Peter Ford - Artist

Annual Exhibition of the Royal Society of Painter-PrintmakersGuanlan China
May 2015
One afternoon in early April I checked my emails and read the totally unexpected and startling news that a paper-and-print work of mine had gained for me the Guanlan China International Print Prize. As a consequence I was invited to attend the opening events of the 5th Guanlan International Print Biennale and, together with ten other artist prize winners, enjoy travel and accommodation, courtesy of my hosts. Apart from the excitement of winning the prize, worth about £2,600, it was a pleasure to meet the other artists from USA, Germany, Poland, Japan, Thailand and four from other regions of China. I was able to visit the new Guanlan China Museum of Printmaking. We were all astonished by the scale of the building and even the fact of its existence. How many other museums of printmaking exist?

  Guangzhou, China
October 2014
Late in October I travelled to Bristol’s sister city Guangzhou, formerly Canton. I was a guest of the Guangzhou Academy of Fine Art and an exhibitor in the 3rd Small Prints and Ex Libris Biennale. I have been fortunate enough to be present at the opening events of the previous Biennales, in 2010 and 2012. With expert assistance from my translator Gou Man, I gave an illustrated talk focussing on the making of collagraphs and my own work over the last twenty years. It was called ‘Searching and Researching - The Artist as Explorer’ which was well-received by the students, artists and academics. On the following day we were able to see some of the sights of the city – the historical museum and the new opera house designed by Zahar Hadid.
  Annual Exhibition of the Royal Society of Painter-PrintmakersFabriano
July 2014
The congress of the International Association of Papermakers and Artists (IAPMA) took place in this attractive small town in the Marche district of Italy, north east of Rome, about two hours on a train.
Fabriano is renowned amongst paper makers and users as the first European paper mill and source of the eponymous paper. I travelled there at the beginning of July with Maureen Richardson, a member of the IAPMA founding group and the person who introduced me to paper making 20 years ago. The congress was a wonderful event, successful in all respects - lively talks and demonstrations, good food, perfect weather and graceful architectural locations. Quite unforgettable.

May/June 2014

Six weeks as Artist in Residence in Ningbo Museum of Art ended in a successful exhibition with more sales than I expected. To describe it as a successful trip fails to include a number of incidents when I was somewhat tested! After a period for reflection I will be adding more details. But now it is time for a week in Italy, mostly in Fabriano, the source of the well known artists’ paper and this time where the annual congress of IAPMA members takes place, this being the International Association of Paper Makers and Paper Artists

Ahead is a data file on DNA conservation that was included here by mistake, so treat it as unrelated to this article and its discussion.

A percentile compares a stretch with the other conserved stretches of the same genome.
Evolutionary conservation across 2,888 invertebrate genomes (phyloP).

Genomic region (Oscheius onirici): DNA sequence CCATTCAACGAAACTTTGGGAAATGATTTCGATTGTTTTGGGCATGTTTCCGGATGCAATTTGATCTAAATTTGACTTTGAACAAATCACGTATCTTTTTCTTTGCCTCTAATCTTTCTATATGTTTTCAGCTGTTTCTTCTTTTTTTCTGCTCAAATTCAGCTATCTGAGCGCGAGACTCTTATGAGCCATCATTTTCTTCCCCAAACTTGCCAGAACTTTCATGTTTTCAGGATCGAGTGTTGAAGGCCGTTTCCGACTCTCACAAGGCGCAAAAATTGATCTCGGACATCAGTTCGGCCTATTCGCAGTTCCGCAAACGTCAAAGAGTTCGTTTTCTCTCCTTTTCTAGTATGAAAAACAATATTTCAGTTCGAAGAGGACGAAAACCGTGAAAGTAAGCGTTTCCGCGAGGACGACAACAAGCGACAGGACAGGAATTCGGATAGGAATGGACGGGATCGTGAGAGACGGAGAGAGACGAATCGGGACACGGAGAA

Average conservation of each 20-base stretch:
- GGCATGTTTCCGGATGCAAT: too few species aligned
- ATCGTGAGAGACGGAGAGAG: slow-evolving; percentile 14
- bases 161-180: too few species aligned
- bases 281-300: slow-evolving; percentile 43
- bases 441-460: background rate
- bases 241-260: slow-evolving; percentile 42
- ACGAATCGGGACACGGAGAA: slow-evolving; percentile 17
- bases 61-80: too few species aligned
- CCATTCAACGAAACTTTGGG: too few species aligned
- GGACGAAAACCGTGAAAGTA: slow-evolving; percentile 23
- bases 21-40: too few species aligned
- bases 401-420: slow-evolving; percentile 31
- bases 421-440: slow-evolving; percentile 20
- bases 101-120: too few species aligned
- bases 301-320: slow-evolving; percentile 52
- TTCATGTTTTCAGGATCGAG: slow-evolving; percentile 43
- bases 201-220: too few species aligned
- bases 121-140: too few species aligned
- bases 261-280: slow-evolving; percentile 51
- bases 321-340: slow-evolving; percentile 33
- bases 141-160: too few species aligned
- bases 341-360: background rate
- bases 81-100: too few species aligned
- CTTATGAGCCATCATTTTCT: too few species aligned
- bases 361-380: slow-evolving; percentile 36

2014 and 2013

I was pleased to know that my Soft Morning City was included in this year’s Royal Academy Summer Exhibition. And this is after success in 2013’s Summer Exhibition when Field Games shared the Printmaking Prize there.


December 2013

In late December I made a short visit to Vicenza, Italy. I attended the opening of Di Carta/Papermade – an international exhibition of two- and three-dimensional art using handmade paper. Three of my works were included and one was used in the exhibition promotion.

I made two day trips from Vicenza to Venice, finally achieving a long-nurtured ambition. I was so fortunate to see this place for the first time under clear skies and with winter sunlight creating crisp shadows. I took photographs though aware that there must be enough photographs already taken to fill the Grand Canal. On my second day trip I discovered, by chance, the fish and fresh produce market. I loved it and wanted to buy things but, in drizzle, wandered on to the Peggie Guggenheim Museum. Later, in gathering gloom I zigzagged my way back in the vague direction of the rail station. Venice in the fading light reminded me of the famous and creepy film ‘Don’t Look Now’.


Autumn 2013

A month in South China at the Guanlan Print Base. My strongest recollection is of the weather in the first two weeks – thunderstorms and torrential downpours followed by baking hot sun. High humidity day and night.

I worked with my own paper which I had sent there in advance. The Chinese artists and technicians were impressed that I could print etchings on it without pre-damping. I avoided making large works partly because the heat was tiring but also to simplify getting my products back to Bristol. On this, my third residency at Guanlan I enjoyed working with the small community of European and young Chinese artists. The ‘hot item’ was making collaborative works. The image here shows an etching I made with Lidija Antanasijevic, a Serbian artist also working at Guanlan Print Base. My visit ended with two engrossing days wandering about in steamy Hong Kong.


London - Royal Academy Summer Exhibition
June 2013

Monday 3rd June 2013 -, with perfect summer weather for the traditional non-members’ Varnishing Day at the Royal Academy, Piccadilly. This always begins with an artists’ walk to St James’ Church, following a steel band playing a lively version of ‘When the saints go marching in’. There is a short ceremony in the church with readings, hymns and an invited speaker. I like to attend it particularly for the splendid choral singing which this year included one of Vaughan Williams’ Five Mystical Songs.